A new Wisconsin bill will further hide the state's voucher schools in a cloak of secrecy.
On Friday, June 9, the Wisconsin Senate Committee on Education voted 4-3 to approve a bill introduced just a few days before that would roll back accountability measures applying to private Wisconsin voucher schools receiving state money. A full vote is expected in the Wisconsin Senate this week.
Senate Bill 293 would remove requirements that apply to the state's four voucher programs: a statewide program, a special needs scholarship program and two programs that are specific to Racine and Milwaukee. More than 90 percent of voucher schools in Wisconsin are religious.
The bill would repeal a current requirement that voucher schools demonstrate they are advancing the education of students. Voucher schools would no longer have to fulfill one of the following each year: a) at least 70 percent of students advance one grade level; b) the school's average attendance is at least 90 percent; c) at least 80 percent of students demonstrate significant academic progress; or d) at least 70 percent of the parents meet involvement criteria established by the school.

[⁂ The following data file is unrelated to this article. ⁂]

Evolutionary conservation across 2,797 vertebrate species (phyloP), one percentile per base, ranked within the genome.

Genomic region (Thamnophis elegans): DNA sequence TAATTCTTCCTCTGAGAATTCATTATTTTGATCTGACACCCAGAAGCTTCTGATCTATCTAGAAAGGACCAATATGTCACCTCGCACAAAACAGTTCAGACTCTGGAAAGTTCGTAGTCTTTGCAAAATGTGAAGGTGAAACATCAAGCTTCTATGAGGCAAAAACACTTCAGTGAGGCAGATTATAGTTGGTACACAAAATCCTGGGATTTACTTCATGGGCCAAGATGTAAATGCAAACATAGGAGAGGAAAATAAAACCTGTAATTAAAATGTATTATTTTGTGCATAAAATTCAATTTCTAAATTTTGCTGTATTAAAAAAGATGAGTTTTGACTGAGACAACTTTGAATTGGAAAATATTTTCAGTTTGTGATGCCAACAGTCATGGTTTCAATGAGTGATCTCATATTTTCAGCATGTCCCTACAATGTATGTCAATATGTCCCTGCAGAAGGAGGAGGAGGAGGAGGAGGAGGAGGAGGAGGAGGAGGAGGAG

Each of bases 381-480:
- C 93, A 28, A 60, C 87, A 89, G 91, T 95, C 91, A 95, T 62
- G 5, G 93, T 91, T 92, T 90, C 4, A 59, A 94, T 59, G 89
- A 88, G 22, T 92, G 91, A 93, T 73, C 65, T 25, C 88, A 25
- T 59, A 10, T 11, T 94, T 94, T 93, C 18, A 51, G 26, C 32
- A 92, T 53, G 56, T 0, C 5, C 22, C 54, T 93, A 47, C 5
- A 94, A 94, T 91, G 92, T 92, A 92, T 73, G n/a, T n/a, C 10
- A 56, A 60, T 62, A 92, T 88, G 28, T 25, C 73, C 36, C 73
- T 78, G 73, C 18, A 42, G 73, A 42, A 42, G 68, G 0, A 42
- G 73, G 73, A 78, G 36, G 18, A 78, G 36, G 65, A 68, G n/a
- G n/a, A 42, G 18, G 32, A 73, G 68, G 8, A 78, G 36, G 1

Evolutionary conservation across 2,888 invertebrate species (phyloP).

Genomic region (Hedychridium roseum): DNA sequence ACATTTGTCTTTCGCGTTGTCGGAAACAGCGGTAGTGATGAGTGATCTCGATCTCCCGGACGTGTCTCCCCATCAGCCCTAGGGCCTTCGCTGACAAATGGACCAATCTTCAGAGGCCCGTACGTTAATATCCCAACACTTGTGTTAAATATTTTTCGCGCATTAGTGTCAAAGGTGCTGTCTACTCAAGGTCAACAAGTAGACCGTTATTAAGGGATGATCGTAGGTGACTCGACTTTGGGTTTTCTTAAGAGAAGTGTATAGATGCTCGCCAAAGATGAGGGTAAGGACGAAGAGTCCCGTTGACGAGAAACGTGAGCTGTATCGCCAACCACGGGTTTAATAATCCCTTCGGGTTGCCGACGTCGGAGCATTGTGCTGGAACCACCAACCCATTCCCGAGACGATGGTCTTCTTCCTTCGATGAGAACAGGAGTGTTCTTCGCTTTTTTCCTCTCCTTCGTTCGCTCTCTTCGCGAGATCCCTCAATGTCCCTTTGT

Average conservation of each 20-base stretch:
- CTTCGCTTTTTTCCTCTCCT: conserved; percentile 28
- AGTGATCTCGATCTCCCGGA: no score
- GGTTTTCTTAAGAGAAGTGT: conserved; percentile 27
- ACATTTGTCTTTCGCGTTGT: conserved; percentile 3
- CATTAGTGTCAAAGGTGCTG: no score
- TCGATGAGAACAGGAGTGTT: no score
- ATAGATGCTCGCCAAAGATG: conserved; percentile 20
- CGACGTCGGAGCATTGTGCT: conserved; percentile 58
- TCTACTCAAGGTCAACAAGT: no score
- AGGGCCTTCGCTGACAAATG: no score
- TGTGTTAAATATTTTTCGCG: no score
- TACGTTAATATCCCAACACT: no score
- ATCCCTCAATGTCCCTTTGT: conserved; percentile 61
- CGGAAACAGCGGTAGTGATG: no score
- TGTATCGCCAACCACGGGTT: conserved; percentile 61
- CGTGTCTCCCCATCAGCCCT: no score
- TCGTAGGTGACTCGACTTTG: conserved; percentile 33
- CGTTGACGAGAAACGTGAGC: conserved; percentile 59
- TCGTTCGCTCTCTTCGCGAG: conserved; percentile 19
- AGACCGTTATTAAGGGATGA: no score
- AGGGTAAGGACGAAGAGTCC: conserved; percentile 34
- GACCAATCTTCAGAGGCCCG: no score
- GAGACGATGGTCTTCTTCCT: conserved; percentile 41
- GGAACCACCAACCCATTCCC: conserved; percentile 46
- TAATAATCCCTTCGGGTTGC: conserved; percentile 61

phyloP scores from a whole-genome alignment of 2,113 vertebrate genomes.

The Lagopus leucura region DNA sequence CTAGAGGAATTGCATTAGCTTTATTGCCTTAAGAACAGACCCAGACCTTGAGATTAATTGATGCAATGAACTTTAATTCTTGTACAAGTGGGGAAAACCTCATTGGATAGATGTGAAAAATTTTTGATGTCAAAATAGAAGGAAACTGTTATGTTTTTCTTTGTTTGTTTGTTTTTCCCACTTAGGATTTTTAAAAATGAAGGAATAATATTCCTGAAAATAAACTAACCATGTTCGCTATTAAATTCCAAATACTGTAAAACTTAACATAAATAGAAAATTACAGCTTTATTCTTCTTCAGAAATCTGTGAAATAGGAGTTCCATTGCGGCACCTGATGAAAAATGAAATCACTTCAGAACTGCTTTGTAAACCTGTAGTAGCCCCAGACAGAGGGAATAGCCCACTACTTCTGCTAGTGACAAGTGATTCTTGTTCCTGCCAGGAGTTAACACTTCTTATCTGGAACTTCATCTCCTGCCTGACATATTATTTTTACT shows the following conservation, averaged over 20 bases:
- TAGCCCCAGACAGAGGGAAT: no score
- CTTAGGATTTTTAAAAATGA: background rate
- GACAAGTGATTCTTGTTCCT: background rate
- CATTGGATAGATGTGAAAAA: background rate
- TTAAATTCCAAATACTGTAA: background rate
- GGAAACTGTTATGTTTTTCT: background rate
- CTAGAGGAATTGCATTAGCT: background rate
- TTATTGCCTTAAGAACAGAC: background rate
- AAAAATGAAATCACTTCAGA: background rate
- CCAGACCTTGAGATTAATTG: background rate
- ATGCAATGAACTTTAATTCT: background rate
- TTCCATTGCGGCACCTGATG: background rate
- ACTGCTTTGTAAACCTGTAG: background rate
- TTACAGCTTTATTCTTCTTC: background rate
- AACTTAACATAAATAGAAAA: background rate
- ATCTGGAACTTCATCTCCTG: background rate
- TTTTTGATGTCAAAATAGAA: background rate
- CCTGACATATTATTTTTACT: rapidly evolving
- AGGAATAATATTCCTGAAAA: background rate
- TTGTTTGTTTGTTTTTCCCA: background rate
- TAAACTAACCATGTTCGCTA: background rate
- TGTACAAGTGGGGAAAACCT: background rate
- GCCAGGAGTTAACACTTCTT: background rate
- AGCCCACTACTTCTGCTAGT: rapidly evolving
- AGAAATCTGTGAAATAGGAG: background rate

The bill reduces financial accountability by only requiring an audit in accordance with generally accepted accounting principles if the school receives more than $100,000 in vouchers in a year. There are a large number of schools receiving vouchers across the state under this threshold, so they would offer no public accountability if the bill becomes law.
In addition, the Department of Public Instruction would no longer receive school policies and academic standards each year. Instead, the department could request them as needed from individual schools. Because private schools are not subject to public records laws, this means these policies would no longer be available for the public to review.
"When taxpayers are footing the bill, we must have some means of ensuring transparency," says FFRF Co-President Annie Laurie Gaylor. "Religious schools want public money but do not want to comply with even minimal accountability standards."
The bill does include some reform measures that allow for the Department of Public Instruction to respond to fraud within the program. The state would be authorized to bar schools from participating in voucher programs if they are found to intentionally or negligently misrepresent information provided to the department. Under current law, the Department of Public Instruction can bar a school from participating only if the school makes misrepresentations related to the school's financial viability or its local certificate of occupancy.
But even with these provisos, the bill is decidedly a step in the wrong direction. The Legislature can — and should — adopt the reforms without using them as a ruse to pass a raft of bad rules. The Wisconsin Senate will serve the state well by scuttling an attempt to enable voucher schools to escape public scrutiny.